£5 note 'worth £50,000' spent in Melton Mowbray pie shop
One of four special £5 notes worth up to £50,000 that feature a tiny portrait of author Jane Austen has been spent in a pie shop.
Specialist micro-engineer Graham Short visited the Dickinson & Morris Ye Olde Pork Pie Shoppe in Melton Mowbray, Leicestershire, on Friday.
It follows the use of one of the special notes at a bakery in Kelso, Scotland, and also a cafe in Wales.
The final note will be spent this week in Northern Ireland.
Mr Short, from Birmingham, came up with the idea of engraving a 5mm portrait of Pride and Prejudice author Austen on the transparent part of the new plastic Bank of England £5 notes to mark the 200th anniversary of Austen's death next year.
He has included a different quote around each one, ensuring that each note is unique.
Anyone who finds one of the notes has been advised to contact the Tony Huggins-Haig Gallery, which launched the project.
The Bank of England's website states that it is illegal to deface bank notes under the Currency & Banknotes Act 1928.
In a statement, the gallery said it had contacted the Bank of England, which informed them that the notes were still legal tender.
Mr Huggins-Haig told BBC Scotland all of Mr Short's work has an insurance valuation of about £50,000. He also described the notes as like "the Willy Wonka golden ticket".
Mr Short's last work - a minute picture of the Queen on a pinhead - sold for £100,000.
The four 'golden tickets'
The four notes have the following serial numbers and quotes:
- AM32 885551: "If I loved you less, I might be able to talk about it more," from the Austen novel, Emma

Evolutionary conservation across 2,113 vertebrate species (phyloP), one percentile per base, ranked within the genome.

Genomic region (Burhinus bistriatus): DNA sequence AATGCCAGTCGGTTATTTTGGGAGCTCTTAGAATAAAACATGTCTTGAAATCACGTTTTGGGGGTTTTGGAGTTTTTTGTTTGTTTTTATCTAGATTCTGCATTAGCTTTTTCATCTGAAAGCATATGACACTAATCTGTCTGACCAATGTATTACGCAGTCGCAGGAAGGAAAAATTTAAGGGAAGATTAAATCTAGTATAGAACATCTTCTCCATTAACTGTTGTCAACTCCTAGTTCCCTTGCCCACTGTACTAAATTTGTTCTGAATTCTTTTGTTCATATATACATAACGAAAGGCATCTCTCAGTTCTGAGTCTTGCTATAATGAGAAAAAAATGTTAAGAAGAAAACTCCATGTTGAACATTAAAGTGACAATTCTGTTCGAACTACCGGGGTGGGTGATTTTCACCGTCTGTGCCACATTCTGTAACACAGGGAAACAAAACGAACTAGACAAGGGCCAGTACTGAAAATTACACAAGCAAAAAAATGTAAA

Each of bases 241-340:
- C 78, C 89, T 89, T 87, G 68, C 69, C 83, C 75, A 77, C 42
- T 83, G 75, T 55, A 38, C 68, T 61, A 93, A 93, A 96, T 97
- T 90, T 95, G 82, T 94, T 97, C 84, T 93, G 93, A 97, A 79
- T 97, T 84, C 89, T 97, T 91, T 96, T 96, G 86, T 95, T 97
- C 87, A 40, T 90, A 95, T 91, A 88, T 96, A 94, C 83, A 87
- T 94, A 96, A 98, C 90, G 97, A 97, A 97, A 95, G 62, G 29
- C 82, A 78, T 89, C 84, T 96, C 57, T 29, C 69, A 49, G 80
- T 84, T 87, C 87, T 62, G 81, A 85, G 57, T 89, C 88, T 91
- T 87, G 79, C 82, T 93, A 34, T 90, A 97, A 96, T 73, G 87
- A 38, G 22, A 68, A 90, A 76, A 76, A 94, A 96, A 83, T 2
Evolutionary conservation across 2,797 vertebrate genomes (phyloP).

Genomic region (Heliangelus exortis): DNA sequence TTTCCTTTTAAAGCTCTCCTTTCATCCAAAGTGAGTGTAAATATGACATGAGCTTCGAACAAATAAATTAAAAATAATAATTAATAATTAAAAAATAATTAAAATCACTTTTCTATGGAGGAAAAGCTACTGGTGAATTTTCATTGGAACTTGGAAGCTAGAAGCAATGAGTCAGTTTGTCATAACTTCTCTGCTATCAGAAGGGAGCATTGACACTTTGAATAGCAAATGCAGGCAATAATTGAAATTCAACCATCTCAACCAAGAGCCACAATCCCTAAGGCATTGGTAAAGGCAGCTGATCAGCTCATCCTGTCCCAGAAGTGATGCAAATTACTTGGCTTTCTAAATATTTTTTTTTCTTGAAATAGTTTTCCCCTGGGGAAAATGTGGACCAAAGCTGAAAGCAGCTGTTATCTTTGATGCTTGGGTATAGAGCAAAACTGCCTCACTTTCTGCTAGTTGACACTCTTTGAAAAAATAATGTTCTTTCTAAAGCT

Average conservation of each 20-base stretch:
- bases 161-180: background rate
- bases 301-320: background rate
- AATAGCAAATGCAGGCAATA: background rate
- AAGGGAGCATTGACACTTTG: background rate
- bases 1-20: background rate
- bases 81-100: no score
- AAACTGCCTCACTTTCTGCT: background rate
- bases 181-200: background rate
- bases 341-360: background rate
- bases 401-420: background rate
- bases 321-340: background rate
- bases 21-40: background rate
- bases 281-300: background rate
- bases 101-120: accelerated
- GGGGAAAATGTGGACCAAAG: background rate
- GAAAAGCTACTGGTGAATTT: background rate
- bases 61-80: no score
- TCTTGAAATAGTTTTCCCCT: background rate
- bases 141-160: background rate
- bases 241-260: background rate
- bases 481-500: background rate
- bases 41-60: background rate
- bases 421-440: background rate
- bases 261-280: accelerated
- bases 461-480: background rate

- AM32 885552: "To be fond of dancing was a certain step towards falling in love," from Pride and Prejudice
- AM32 885553: "A large income is the best recipe for happiness I ever heard of," from the Austen novel, Mansfield Park
- AM32 885554: "I hope I never ridicule what is wise or good," from Pride and Prejudice
Mr Short, 70, said: "As I enjoy pork pies, I thought where better to spend the English note than in Melton Mowbray?"
Stephen Hallam, from the shop, told the BBC every £5 note is not "inspected with a magnifying glass", but admitted the notes in the shop were "scrutinised" after they were told on Monday that Mr Short had visited the shop.
However, the special note could not be found.
"I'm still here making pork pies... I'm not flying off to Barbados," Mr Hallam said.
Mr Short told BBC Radio Wales' Jason Mohammad programme he chose Square Café in Blackwood High Street in Caerphilly because that was where his mother was born in 1909.
According to the Bank of England, it is against the law to "deface our banknotes (by printing, writing or impressing upon them words, letters or figures, etc.), although the question of whether or not to prosecute in individual cases is up to the police and the courts".